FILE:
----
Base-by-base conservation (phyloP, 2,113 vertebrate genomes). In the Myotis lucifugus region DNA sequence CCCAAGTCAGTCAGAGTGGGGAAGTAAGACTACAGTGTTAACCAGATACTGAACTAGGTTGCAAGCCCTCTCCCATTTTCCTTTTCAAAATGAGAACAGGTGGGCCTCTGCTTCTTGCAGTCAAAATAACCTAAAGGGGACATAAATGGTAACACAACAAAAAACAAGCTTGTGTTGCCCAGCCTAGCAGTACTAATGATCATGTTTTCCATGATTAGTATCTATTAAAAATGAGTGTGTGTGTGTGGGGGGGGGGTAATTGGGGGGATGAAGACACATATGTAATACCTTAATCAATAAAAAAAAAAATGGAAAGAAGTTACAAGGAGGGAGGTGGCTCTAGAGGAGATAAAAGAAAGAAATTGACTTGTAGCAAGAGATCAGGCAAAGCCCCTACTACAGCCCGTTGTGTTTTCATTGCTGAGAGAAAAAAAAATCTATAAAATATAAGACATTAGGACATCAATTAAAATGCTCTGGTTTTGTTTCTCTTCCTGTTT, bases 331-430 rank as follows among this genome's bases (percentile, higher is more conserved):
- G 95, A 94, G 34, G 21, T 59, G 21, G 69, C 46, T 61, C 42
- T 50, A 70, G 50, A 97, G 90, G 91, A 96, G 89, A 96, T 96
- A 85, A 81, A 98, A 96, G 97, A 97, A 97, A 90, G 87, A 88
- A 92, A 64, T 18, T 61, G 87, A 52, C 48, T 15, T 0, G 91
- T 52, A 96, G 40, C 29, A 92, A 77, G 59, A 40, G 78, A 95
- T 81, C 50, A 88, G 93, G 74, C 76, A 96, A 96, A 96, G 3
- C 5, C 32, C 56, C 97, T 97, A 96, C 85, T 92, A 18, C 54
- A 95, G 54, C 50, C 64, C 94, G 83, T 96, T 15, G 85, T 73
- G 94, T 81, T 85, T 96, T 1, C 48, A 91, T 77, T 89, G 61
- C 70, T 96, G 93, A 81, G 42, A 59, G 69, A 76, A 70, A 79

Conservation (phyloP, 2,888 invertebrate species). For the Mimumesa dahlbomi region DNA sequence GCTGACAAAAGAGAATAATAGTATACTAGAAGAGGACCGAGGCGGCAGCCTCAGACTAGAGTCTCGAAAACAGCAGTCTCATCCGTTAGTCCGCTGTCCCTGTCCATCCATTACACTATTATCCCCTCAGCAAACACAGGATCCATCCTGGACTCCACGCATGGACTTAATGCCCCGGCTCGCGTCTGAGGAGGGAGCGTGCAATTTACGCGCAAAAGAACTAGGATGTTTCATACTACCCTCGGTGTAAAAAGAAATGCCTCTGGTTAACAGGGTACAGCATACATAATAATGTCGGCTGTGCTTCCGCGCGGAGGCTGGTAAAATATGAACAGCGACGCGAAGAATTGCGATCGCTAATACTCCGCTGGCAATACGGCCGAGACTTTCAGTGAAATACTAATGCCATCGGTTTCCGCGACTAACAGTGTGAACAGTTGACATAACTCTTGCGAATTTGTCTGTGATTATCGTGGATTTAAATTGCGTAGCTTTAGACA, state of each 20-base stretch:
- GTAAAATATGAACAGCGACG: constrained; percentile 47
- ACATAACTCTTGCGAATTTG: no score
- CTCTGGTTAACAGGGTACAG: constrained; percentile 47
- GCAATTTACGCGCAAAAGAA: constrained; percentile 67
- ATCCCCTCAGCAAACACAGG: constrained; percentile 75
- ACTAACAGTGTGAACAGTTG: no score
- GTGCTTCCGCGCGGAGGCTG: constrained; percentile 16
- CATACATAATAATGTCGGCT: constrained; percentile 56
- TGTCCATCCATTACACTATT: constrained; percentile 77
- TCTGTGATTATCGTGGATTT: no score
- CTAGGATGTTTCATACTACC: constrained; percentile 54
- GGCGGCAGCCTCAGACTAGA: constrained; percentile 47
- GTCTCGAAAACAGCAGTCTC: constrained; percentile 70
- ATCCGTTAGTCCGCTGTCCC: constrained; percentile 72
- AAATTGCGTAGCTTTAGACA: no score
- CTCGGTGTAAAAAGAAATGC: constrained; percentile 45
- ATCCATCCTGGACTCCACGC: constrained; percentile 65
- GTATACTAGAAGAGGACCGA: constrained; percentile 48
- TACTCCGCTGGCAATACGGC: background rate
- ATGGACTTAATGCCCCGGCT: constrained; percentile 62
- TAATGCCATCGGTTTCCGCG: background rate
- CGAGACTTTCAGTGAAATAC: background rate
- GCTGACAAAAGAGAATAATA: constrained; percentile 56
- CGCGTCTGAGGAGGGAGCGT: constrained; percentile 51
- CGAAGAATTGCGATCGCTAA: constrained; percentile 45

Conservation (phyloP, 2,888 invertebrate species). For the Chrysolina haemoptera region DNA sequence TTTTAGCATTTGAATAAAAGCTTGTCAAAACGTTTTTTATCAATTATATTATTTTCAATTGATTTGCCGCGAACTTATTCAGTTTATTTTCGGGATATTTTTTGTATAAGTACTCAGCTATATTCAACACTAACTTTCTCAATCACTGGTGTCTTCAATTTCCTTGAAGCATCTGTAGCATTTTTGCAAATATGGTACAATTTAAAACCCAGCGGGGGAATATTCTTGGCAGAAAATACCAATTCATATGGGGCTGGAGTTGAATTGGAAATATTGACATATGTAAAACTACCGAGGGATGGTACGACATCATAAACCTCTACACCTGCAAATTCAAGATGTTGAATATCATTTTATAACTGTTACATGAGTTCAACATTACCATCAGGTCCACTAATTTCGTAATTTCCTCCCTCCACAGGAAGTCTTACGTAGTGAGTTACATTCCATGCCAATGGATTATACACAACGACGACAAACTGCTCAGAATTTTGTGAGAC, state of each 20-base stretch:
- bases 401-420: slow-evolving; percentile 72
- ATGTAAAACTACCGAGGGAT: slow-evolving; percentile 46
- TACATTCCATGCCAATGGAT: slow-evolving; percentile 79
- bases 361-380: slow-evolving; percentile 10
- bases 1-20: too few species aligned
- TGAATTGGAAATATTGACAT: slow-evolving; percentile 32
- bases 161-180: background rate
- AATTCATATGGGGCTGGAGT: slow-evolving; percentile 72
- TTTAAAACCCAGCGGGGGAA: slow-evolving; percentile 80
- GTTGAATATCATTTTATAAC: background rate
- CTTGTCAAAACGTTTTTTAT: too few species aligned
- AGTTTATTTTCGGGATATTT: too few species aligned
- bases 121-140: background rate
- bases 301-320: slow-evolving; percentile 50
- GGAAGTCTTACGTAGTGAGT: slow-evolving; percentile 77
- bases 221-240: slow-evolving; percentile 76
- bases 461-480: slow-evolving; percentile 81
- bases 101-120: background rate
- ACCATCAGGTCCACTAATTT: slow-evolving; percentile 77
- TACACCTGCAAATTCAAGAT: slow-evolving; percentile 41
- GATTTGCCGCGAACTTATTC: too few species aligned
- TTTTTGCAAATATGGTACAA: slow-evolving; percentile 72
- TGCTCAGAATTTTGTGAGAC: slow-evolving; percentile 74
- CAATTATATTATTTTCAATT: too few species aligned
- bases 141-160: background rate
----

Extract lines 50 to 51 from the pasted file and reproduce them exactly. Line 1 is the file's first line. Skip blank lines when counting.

- AGTTTATTTTCGGGATATTT: too few species aligned
- bases 121-140: background rate